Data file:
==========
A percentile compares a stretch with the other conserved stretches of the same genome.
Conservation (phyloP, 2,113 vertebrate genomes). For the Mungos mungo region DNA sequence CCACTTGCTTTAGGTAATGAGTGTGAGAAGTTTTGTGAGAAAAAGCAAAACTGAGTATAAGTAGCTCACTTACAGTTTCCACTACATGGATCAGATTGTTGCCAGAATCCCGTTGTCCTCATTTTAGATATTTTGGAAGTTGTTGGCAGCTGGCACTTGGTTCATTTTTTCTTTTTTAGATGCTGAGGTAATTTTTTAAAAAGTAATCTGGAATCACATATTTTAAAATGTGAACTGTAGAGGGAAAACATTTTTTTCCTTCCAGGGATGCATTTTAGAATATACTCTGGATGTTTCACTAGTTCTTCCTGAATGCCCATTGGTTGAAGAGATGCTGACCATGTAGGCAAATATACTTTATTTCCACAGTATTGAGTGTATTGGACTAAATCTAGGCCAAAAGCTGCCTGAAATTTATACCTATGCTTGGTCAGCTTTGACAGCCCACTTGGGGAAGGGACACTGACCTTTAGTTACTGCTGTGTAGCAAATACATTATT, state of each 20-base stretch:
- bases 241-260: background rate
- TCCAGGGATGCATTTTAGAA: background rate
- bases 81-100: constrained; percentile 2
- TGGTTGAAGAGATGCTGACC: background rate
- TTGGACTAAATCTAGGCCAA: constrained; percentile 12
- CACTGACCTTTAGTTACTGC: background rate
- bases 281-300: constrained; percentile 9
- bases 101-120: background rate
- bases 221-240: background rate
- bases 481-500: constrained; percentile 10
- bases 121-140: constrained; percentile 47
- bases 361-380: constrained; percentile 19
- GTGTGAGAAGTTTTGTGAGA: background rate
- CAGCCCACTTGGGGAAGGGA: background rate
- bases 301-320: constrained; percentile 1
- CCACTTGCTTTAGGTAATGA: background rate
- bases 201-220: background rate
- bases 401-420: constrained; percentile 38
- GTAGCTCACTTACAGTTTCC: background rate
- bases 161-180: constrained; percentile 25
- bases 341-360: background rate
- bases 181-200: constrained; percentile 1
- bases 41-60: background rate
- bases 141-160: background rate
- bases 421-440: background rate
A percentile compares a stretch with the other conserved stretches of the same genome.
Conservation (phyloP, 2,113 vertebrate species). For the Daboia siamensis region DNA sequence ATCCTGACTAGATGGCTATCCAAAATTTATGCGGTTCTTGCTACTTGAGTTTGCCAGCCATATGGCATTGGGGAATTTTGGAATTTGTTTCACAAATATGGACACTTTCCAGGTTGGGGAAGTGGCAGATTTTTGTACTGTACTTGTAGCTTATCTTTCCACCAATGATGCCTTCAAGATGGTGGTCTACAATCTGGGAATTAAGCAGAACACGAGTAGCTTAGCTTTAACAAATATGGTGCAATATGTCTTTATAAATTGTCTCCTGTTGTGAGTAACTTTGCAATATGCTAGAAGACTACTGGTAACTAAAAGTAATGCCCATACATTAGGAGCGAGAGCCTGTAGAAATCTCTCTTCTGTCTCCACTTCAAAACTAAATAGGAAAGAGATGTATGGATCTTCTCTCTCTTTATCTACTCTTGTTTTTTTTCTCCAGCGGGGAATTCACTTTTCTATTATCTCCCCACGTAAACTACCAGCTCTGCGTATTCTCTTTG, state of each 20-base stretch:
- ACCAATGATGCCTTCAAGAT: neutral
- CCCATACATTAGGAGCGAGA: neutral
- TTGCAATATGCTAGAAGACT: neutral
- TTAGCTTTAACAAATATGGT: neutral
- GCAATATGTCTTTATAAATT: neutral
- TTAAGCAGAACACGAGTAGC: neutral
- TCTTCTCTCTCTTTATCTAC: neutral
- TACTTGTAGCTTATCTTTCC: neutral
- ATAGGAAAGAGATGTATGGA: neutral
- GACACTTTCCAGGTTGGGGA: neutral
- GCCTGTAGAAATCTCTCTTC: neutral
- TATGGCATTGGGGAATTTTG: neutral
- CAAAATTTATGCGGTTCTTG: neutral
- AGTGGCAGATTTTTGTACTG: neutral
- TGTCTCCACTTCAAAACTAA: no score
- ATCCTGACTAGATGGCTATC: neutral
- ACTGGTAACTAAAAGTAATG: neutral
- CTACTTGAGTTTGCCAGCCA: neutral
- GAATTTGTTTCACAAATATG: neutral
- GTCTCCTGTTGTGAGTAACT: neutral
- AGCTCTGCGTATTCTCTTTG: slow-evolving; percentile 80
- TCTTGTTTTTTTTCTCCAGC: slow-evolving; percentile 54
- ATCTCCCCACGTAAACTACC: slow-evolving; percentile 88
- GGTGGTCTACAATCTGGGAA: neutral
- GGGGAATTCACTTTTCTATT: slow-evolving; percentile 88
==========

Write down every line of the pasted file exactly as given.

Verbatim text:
A percentile compares a stretch with the other conserved stretches of the same genome.
Conservation (phyloP, 2,113 vertebrate genomes). For the Mungos mungo region DNA sequence CCACTTGCTTTAGGTAATGAGTGTGAGAAGTTTTGTGAGAAAAAGCAAAACTGAGTATAAGTAGCTCACTTACAGTTTCCACTACATGGATCAGATTGTTGCCAGAATCCCGTTGTCCTCATTTTAGATATTTTGGAAGTTGTTGGCAGCTGGCACTTGGTTCATTTTTTCTTTTTTAGATGCTGAGGTAATTTTTTAAAAAGTAATCTGGAATCACATATTTTAAAATGTGAACTGTAGAGGGAAAACATTTTTTTCCTTCCAGGGATGCATTTTAGAATATACTCTGGATGTTTCACTAGTTCTTCCTGAATGCCCATTGGTTGAAGAGATGCTGACCATGTAGGCAAATATACTTTATTTCCACAGTATTGAGTGTATTGGACTAAATCTAGGCCAAAAGCTGCCTGAAATTTATACCTATGCTTGGTCAGCTTTGACAGCCCACTTGGGGAAGGGACACTGACCTTTAGTTACTGCTGTGTAGCAAATACATTATT, state of each 20-base stretch:
- bases 241-260: background rate
- TCCAGGGATGCATTTTAGAA: background rate
- bases 81-100: constrained; percentile 2
- TGGTTGAAGAGATGCTGACC: background rate
- TTGGACTAAATCTAGGCCAA: constrained; percentile 12
- CACTGACCTTTAGTTACTGC: background rate
- bases 281-300: constrained; percentile 9
- bases 101-120: background rate
- bases 221-240: background rate
- bases 481-500: constrained; percentile 10
- bases 121-140: constrained; percentile 47
- bases 361-380: constrained; percentile 19
- GTGTGAGAAGTTTTGTGAGA: background rate
- CAGCCCACTTGGGGAAGGGA: background rate
- bases 301-320: constrained; percentile 1
- CCACTTGCTTTAGGTAATGA: background rate
- bases 201-220: background rate
- bases 401-420: constrained; percentile 38
- GTAGCTCACTTACAGTTTCC: background rate
- bases 161-180: constrained; percentile 25
- bases 341-360: background rate
- bases 181-200: constrained; percentile 1
- bases 41-60: background rate
- bases 141-160: background rate
- bases 421-440: background rate
A percentile compares a stretch with the other conserved stretches of the same genome.
Conservation (phyloP, 2,113 vertebrate species). For the Daboia siamensis region DNA sequence ATCCTGACTAGATGGCTATCCAAAATTTATGCGGTTCTTGCTACTTGAGTTTGCCAGCCATATGGCATTGGGGAATTTTGGAATTTGTTTCACAAATATGGACACTTTCCAGGTTGGGGAAGTGGCAGATTTTTGTACTGTACTTGTAGCTTATCTTTCCACCAATGATGCCTTCAAGATGGTGGTCTACAATCTGGGAATTAAGCAGAACACGAGTAGCTTAGCTTTAACAAATATGGTGCAATATGTCTTTATAAATTGTCTCCTGTTGTGAGTAACTTTGCAATATGCTAGAAGACTACTGGTAACTAAAAGTAATGCCCATACATTAGGAGCGAGAGCCTGTAGAAATCTCTCTTCTGTCTCCACTTCAAAACTAAATAGGAAAGAGATGTATGGATCTTCTCTCTCTTTATCTACTCTTGTTTTTTTTCTCCAGCGGGGAATTCACTTTTCTATTATCTCCCCACGTAAACTACCAGCTCTGCGTATTCTCTTTG, state of each 20-base stretch:
- ACCAATGATGCCTTCAAGAT: neutral
- CCCATACATTAGGAGCGAGA: neutral
- TTGCAATATGCTAGAAGACT: neutral
- TTAGCTTTAACAAATATGGT: neutral
- GCAATATGTCTTTATAAATT: neutral
- TTAAGCAGAACACGAGTAGC: neutral
- TCTTCTCTCTCTTTATCTAC: neutral
- TACTTGTAGCTTATCTTTCC: neutral
- ATAGGAAAGAGATGTATGGA: neutral
- GACACTTTCCAGGTTGGGGA: neutral
- GCCTGTAGAAATCTCTCTTC: neutral
- TATGGCATTGGGGAATTTTG: neutral
- CAAAATTTATGCGGTTCTTG: neutral
- AGTGGCAGATTTTTGTACTG: neutral
- TGTCTCCACTTCAAAACTAA: no score
- ATCCTGACTAGATGGCTATC: neutral
- ACTGGTAACTAAAAGTAATG: neutral
- CTACTTGAGTTTGCCAGCCA: neutral
- GAATTTGTTTCACAAATATG: neutral
- GTCTCCTGTTGTGAGTAACT: neutral
- AGCTCTGCGTATTCTCTTTG: slow-evolving; percentile 80
- TCTTGTTTTTTTTCTCCAGC: slow-evolving; percentile 54
- ATCTCCCCACGTAAACTACC: slow-evolving; percentile 88
- GGTGGTCTACAATCTGGGAA: neutral
- GGGGAATTCACTTTTCTATT: slow-evolving; percentile 88